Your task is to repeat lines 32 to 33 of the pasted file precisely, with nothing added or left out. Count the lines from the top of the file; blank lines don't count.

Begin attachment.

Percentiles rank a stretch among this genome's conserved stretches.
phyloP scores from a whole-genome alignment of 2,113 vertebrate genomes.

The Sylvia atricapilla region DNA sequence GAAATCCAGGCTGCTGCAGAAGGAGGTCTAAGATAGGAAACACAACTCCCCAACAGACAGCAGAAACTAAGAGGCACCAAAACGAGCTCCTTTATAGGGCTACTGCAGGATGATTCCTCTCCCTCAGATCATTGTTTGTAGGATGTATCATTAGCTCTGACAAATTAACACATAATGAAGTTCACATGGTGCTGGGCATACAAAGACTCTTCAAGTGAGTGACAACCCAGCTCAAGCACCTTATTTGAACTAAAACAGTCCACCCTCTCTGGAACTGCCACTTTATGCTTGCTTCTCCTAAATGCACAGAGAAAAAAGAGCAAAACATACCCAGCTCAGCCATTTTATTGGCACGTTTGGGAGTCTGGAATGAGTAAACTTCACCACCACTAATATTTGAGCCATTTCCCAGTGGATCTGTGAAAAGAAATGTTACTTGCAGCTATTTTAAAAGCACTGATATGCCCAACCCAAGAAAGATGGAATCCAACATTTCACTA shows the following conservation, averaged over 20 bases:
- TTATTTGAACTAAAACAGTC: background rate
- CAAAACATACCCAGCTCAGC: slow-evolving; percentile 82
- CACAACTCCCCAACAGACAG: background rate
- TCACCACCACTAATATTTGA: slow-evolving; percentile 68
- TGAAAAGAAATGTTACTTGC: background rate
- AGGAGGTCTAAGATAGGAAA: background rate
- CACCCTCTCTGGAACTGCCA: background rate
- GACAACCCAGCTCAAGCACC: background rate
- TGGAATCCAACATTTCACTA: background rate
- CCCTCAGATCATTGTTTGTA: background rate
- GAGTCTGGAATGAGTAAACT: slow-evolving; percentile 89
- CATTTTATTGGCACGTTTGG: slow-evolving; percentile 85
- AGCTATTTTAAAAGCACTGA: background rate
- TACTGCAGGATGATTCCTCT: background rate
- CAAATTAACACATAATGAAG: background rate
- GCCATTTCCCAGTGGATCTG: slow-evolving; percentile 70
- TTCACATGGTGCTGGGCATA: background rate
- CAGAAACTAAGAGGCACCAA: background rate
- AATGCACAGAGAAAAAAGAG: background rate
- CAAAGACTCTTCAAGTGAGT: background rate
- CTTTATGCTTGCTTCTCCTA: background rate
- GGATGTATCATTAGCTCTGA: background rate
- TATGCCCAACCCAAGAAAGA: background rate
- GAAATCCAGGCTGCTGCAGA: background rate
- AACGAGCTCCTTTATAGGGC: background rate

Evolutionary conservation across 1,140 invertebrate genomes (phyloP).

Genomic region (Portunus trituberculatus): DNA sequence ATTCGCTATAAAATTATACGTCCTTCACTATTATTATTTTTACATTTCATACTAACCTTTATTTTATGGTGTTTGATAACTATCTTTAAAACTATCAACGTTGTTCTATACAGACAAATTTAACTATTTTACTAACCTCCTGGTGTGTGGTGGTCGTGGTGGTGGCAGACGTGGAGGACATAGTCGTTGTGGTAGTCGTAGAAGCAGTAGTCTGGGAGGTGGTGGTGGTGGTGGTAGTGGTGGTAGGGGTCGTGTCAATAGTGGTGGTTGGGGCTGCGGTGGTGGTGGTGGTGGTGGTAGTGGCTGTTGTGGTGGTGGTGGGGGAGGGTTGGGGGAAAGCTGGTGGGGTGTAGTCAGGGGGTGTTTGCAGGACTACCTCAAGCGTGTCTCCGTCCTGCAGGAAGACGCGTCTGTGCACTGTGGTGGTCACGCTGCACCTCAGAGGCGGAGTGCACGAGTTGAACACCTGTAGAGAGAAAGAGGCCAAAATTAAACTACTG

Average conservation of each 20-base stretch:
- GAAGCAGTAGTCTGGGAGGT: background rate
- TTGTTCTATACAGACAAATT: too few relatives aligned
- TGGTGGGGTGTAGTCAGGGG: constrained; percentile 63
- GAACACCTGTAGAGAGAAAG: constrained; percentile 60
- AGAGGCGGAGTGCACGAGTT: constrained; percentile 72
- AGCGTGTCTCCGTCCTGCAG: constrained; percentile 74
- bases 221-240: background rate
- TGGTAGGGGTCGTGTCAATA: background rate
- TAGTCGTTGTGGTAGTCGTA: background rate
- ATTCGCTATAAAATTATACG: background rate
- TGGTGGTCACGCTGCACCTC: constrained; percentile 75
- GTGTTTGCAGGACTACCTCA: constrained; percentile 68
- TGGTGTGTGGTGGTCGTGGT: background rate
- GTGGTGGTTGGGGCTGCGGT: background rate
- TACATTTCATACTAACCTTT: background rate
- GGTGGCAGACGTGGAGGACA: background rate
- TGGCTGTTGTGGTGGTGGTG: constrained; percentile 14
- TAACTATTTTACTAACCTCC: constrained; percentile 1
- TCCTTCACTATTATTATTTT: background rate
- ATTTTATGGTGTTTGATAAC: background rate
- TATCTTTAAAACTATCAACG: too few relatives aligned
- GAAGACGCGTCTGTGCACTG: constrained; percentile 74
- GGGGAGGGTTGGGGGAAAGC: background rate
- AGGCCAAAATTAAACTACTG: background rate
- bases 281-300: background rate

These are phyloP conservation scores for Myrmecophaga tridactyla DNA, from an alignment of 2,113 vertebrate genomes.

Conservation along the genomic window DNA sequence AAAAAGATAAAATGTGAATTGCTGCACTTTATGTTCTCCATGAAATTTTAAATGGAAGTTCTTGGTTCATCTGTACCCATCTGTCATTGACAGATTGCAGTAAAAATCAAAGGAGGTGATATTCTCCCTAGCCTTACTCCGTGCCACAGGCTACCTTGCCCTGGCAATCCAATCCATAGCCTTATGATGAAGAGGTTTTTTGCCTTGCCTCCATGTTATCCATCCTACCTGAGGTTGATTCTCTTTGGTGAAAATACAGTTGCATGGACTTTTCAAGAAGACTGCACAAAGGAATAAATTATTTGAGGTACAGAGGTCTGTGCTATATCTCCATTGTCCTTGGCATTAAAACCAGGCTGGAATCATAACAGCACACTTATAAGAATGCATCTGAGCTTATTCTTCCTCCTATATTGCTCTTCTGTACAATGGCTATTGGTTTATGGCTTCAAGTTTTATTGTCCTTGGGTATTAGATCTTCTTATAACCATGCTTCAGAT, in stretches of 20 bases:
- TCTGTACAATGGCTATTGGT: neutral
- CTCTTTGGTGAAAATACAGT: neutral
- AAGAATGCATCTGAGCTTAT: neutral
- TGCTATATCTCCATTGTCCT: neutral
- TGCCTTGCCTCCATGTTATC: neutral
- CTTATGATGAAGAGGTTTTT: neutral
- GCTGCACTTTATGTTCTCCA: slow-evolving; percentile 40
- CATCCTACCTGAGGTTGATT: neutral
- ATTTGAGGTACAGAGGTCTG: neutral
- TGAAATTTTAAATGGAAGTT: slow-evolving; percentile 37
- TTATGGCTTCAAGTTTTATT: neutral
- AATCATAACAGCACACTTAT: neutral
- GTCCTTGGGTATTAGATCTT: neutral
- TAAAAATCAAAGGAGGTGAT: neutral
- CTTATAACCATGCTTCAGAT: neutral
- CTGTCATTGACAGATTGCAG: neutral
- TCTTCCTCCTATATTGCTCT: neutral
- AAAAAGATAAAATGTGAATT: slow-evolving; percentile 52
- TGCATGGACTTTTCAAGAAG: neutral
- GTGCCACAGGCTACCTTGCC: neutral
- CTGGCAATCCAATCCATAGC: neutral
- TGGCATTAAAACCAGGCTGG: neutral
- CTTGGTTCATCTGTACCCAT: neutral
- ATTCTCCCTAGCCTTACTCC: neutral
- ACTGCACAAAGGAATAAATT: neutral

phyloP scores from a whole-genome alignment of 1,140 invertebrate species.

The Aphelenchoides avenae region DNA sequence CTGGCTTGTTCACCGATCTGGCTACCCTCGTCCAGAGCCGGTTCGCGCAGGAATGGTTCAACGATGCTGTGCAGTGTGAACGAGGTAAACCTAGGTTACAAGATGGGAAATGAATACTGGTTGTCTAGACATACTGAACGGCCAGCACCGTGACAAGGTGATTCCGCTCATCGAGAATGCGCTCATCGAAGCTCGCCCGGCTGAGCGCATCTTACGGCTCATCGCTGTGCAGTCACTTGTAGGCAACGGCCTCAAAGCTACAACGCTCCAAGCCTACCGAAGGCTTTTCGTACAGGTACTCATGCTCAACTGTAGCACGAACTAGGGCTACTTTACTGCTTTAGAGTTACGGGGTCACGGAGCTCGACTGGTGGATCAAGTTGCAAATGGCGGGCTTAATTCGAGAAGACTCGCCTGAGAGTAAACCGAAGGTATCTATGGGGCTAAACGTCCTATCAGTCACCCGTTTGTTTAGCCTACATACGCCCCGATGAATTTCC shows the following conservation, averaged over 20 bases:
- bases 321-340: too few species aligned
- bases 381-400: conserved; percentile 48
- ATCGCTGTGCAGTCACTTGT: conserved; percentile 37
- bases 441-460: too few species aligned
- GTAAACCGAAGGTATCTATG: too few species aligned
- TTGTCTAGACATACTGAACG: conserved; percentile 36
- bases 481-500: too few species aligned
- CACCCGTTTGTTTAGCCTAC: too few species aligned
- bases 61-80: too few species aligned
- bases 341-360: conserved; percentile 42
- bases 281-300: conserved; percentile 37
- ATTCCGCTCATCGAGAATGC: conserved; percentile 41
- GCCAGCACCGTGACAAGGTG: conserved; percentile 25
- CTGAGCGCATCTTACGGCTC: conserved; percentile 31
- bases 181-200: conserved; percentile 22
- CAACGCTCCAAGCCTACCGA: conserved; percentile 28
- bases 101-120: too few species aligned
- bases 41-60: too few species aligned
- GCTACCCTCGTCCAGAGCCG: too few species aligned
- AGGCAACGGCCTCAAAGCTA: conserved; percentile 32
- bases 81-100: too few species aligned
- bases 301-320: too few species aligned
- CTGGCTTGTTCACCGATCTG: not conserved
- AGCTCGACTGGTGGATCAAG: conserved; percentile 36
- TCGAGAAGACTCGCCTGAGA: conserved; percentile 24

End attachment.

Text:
- GAAGCAGTAGTCTGGGAGGT: background rate
- TTGTTCTATACAGACAAATT: too few relatives aligned